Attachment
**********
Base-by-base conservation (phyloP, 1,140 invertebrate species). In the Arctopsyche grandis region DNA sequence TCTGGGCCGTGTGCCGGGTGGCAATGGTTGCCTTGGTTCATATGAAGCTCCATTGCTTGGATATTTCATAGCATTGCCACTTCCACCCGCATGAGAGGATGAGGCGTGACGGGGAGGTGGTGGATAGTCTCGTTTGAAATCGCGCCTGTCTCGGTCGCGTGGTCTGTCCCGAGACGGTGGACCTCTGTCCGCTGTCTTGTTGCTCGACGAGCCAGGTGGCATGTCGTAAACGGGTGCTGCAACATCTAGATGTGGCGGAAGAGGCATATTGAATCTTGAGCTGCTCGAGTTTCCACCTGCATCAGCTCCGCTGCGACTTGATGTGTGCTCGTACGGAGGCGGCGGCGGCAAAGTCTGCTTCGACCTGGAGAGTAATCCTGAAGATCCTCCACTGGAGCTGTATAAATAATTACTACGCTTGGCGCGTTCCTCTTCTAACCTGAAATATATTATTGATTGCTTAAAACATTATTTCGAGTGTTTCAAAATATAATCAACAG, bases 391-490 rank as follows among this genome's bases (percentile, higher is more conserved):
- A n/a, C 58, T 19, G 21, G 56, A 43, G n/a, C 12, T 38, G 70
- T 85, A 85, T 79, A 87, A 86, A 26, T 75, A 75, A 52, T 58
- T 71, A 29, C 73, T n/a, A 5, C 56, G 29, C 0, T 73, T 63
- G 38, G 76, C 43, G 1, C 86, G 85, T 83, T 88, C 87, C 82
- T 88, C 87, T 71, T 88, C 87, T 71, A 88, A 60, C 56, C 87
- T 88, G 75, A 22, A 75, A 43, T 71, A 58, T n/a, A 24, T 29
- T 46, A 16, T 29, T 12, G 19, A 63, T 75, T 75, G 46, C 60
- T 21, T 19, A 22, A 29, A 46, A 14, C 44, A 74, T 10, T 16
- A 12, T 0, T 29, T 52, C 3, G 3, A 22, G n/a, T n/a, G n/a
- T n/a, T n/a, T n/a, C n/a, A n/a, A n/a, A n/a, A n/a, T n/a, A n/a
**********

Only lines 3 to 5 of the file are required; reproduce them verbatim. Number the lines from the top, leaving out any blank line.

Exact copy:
- T 85, A 85, T 79, A 87, A 86, A 26, T 75, A 75, A 52, T 58
- T 71, A 29, C 73, T n/a, A 5, C 56, G 29, C 0, T 73, T 63
- G 38, G 76, C 43, G 1, C 86, G 85, T 83, T 88, C 87, C 82